Less costly memory foam developed
A new shape-shifting
memory foam could have widespread use in car engines, inkjet printers and surgical-positioning tools, U.S. scientists said.
The foam developed by researchers at Northwestern University in Illinois and Boise State University in Idaho costs less to produce than similar foams now on the market, Northwestern said in a release Thursday.
The new foam is based on a nickel-manganese-gallium alloy that changes shape when exposed to a magnetic field, the researchers, Northwestern’s David Dunand and Boise State’s Peter Mullner, said.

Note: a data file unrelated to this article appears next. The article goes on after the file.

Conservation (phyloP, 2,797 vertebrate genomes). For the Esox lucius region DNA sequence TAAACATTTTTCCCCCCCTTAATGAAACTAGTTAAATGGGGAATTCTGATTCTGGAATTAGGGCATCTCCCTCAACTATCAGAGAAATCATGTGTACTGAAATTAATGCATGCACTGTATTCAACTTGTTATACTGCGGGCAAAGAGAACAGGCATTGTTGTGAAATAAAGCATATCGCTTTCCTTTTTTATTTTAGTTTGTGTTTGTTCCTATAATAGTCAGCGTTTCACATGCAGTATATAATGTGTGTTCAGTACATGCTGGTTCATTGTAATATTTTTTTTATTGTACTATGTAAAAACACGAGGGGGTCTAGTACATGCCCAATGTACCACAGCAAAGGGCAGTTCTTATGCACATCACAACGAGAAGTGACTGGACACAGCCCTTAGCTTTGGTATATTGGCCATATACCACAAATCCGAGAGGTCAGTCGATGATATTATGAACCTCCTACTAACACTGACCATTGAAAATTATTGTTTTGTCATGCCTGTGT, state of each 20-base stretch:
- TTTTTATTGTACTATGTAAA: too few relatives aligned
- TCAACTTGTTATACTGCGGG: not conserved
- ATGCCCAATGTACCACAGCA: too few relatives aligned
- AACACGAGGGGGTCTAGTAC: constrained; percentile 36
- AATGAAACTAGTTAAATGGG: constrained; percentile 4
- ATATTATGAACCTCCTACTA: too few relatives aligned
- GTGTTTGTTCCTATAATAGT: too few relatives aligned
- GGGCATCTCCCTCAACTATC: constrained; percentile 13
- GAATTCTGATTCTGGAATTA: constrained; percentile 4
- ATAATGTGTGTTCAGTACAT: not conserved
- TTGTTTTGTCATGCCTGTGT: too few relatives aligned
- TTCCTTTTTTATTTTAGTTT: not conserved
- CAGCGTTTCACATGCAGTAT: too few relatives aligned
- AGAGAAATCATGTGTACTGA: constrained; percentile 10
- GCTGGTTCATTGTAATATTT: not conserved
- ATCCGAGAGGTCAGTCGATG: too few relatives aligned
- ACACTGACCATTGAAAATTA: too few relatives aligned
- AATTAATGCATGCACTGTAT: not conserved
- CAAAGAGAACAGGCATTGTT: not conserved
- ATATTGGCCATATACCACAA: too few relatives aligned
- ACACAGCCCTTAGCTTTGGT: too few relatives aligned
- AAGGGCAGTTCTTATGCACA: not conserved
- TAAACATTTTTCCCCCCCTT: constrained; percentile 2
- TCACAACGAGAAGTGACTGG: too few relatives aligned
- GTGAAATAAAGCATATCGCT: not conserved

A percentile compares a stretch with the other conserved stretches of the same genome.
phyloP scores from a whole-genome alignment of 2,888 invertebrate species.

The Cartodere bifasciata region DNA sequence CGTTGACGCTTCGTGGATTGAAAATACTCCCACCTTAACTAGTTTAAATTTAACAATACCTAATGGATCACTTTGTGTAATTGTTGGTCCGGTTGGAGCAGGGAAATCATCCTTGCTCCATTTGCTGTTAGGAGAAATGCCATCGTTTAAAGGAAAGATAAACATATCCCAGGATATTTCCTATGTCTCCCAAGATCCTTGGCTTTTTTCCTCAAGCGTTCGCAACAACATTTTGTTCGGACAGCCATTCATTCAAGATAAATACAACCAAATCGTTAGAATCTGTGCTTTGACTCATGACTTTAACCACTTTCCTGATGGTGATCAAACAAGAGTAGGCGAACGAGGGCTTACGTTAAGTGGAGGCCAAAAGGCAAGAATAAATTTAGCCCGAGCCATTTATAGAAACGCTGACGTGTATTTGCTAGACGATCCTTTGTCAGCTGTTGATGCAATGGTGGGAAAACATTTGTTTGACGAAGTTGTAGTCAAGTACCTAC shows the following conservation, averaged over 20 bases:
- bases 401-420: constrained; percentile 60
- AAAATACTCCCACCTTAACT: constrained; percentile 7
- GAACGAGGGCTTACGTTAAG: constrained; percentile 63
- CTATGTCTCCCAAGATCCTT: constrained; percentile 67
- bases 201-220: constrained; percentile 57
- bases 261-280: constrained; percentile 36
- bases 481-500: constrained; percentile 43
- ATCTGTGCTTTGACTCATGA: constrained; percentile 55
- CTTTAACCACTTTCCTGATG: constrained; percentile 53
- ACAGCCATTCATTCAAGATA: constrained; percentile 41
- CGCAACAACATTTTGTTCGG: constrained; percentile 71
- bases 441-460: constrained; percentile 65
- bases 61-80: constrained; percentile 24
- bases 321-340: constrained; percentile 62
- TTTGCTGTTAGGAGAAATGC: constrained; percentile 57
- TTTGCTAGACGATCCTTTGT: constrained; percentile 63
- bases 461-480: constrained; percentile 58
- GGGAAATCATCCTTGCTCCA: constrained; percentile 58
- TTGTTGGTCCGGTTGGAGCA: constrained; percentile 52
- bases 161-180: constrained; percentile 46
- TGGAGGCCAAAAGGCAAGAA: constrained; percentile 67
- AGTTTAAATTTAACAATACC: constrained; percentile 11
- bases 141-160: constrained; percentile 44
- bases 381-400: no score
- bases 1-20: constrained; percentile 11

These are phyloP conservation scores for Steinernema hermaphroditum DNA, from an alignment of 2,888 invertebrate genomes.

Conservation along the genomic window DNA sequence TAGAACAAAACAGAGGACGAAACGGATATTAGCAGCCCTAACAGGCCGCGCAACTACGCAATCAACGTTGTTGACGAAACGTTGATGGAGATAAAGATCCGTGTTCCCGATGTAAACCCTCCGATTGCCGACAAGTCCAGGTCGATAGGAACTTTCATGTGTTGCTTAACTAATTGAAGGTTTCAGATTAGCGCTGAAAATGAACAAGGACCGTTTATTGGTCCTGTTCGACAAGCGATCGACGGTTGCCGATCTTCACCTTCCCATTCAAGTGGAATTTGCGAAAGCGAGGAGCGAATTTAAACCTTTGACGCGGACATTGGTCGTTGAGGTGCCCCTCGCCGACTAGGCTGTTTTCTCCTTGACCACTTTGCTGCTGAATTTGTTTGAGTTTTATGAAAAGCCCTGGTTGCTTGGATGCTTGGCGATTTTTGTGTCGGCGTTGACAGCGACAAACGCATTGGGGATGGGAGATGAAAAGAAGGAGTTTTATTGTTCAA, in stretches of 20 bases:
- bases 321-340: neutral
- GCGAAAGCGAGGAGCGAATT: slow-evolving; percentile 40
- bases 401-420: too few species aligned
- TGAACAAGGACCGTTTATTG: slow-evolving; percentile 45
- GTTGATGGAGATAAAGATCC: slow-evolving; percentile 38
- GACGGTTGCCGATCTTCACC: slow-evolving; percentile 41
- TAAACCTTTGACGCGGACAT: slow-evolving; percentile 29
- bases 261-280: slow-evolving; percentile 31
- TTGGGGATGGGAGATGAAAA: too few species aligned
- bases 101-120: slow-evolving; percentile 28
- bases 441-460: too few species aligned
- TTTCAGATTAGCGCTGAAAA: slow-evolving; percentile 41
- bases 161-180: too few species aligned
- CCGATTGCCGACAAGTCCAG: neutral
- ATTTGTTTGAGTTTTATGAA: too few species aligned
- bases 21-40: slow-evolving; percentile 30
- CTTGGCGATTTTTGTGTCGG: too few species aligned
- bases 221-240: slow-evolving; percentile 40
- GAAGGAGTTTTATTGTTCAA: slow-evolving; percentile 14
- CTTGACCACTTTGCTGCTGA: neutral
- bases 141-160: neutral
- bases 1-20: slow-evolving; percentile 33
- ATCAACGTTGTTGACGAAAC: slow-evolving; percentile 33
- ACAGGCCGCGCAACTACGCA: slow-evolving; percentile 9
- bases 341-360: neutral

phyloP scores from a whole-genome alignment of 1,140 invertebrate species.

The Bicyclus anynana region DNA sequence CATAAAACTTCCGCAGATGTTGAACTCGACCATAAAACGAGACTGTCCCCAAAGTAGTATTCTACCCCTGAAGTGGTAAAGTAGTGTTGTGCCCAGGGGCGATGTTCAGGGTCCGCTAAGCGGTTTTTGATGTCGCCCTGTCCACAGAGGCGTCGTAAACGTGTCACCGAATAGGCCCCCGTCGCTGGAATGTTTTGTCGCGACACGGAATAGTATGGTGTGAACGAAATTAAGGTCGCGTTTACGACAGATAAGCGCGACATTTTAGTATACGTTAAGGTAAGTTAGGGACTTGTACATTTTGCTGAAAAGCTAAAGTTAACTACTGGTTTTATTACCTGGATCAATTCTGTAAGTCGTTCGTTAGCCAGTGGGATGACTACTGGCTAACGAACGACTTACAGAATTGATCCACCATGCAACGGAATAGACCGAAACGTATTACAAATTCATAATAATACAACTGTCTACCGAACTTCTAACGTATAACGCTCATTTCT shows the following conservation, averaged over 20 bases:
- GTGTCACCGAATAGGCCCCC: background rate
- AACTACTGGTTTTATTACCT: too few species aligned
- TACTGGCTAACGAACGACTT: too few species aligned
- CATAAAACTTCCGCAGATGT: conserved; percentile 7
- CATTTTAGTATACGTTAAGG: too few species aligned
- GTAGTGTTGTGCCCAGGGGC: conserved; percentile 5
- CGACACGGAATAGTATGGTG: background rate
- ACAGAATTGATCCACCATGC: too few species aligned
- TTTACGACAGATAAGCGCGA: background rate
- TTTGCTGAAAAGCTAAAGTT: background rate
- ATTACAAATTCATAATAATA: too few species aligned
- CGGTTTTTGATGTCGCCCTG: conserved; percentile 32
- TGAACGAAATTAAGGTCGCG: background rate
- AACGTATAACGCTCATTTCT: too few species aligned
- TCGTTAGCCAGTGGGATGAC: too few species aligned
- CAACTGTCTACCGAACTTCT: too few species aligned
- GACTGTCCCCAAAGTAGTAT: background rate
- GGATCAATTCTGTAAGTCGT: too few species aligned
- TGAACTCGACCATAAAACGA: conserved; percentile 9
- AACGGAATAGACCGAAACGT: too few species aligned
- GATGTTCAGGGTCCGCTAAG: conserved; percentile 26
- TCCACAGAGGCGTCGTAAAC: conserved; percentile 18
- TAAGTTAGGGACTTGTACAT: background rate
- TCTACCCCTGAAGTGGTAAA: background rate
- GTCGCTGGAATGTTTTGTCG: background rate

This was such a huge improvement that the foam was tested over and over again to make sure that no experimental mistakes were made, Mullner said.
Our new results may pave the way for magnetic shape-memory alloys for use in research labs and commercial applications.
The foam potentially could be used in sonar devices, magneto-mechanical sensors and precision actuators in cars, printers and surgical positioning tools, Mullner said. Northwestern and Boise State are seeking a patent jointly.